Lakeland University Blog

Three more grad visits wrap up LU Colloquium week

Three more grad visits wrap up LU Colloquium week

Blog

Three more grad visits wrap up LU Colloquium week

Gaining early experience in your chosen pathway and building relationships with faculty members were two of the many suggestions shared by three successful Lakeland graduates on Friday.

Current and prospective Lakeland students heard the advice as part of the annual Science, Technology & Education Colloquium, the third of three events held during the week that spotlight successful Lakeland graduates.

Tony Johannes, ’96 MEd ’04, a math teacher at Sheboygan North High School; Mai Lor ’19, senior probation and parole agent with the Wisconsin Department of Corrections; and Lacey Lubeley ’10, clinical research manager with the department of radiology at the University of Wisconsin-Madison School of Medicine and Public Health shared stories about their time at Lakeland and how they maximized their Lakeland experience to position themselves for post-graduation success.

The annual colloquium events invite prospective students to Lakeland to hear from the graduates as part of a day that also includes interviews for Lakeland scholarships. For current students, the events provide an opportunity to interact with Lakeland grads to build their networks.

Johannes graduated from Lakeland with degrees in secondary education, math and history. A teacher in the Sheboygan Area School District for 20-plus years, he has been a leader for the district and his efforts led to him winning a Kohl Fellowship. He was also elected to the school board in Kiel, where his lives with his wife, Cary (also a Lakeland graduate) and daughters.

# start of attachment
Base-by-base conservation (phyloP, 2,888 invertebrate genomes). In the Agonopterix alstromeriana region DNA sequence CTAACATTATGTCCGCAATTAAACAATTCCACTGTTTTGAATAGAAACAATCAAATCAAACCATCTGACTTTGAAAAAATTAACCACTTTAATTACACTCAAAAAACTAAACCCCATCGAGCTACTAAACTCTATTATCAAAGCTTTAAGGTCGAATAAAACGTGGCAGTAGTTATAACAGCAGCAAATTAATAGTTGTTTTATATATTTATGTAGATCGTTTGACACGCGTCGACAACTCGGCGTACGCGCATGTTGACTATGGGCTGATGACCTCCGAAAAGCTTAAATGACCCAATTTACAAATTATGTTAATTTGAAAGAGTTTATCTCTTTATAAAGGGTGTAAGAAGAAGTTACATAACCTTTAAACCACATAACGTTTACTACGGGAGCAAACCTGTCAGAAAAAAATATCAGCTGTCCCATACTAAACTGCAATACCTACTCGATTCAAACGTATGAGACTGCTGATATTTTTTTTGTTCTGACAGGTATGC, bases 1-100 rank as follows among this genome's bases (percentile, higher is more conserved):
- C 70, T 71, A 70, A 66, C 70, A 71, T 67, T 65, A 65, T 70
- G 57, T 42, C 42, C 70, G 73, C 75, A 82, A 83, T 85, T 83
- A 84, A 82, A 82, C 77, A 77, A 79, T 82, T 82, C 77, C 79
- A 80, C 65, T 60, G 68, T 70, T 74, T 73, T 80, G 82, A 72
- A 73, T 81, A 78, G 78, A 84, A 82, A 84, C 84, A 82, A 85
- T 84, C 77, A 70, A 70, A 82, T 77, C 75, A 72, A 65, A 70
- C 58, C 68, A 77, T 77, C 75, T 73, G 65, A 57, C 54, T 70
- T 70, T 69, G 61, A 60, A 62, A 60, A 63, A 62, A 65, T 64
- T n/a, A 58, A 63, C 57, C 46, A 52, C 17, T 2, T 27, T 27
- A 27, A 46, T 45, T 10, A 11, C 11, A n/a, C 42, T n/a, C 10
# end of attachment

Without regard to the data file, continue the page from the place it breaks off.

He encouraged students to get involved outside the classroom to expand their network. He told the tale of a band trip where he first met a fellow Lakeland student and band member while riding the bus.

“He was the best man at my wedding,” Johannes said. “You will meet lifelong friends outside of your major. The relationships here are unique, it’s like a high school-type relationship. You will become a family in a sense.

“We all sat down in the dorms rooms and tried to figure out problems. That’s the nature of what Lakeland is.”

Johannes also encouraged students to understand the difference between feedback and criticism. “If someone gives you an opportunity to do better, that’s a positive and accept it as feedback,” he said.

Lubeley initially had an interest in photography, switched to education and landed on science when she joined her sister at Lakeland and took her first science classes. She graduated with a bachelor’s in biology and her undergraduate work with Professor of Biology Paul Pickhardt led to a summer internship at Oak Ridge National Lab in Tennessee.

She was recently promoted to clinical research manager within the department of radiology at UW-Madison and she leads a team of 10 clinical research coordinators and students while also staying involved with the various research efforts.

“I fell in love with science,” Lubeley said. “I get to do what I love, which is research.”

She encouraged students to get to know faculty members and spend time with them outside the classroom.

“They’re not scary; they’re just humans,” she said. “They want to get to know you. There is a lot to learn from them outside of the classroom. They can give you really good advice.”

Lor completed a bachelor’s in criminal justice and psychology. In addition to her role as a senior probation and parole agent in Marathon County, she serves as a co-chair for her regional Diversity, Equity and Inclusion committee and is also a local liaison agent with ATTIC Correctional Services, Inc. and Marathon County’s Drug Endangered Children taskforce.

“Being able to work with people, getting them the help they need and supporting them while upholding public safety in rewarding,” she said.

Lor said Lakeland Associate Professor of Criminal Justice Karin Miofsky encouraged her to remain at LU for an extra semester and that advice proved valuable.

“It’s OK to slow down and enjoy the rest of your time here,” said Lor, noting that she and Miofsky keep in touch. “Take advantage of the opportunities here. It allowed me to have more experiences here and those are helping me now. I attribute who I am to my experience here.”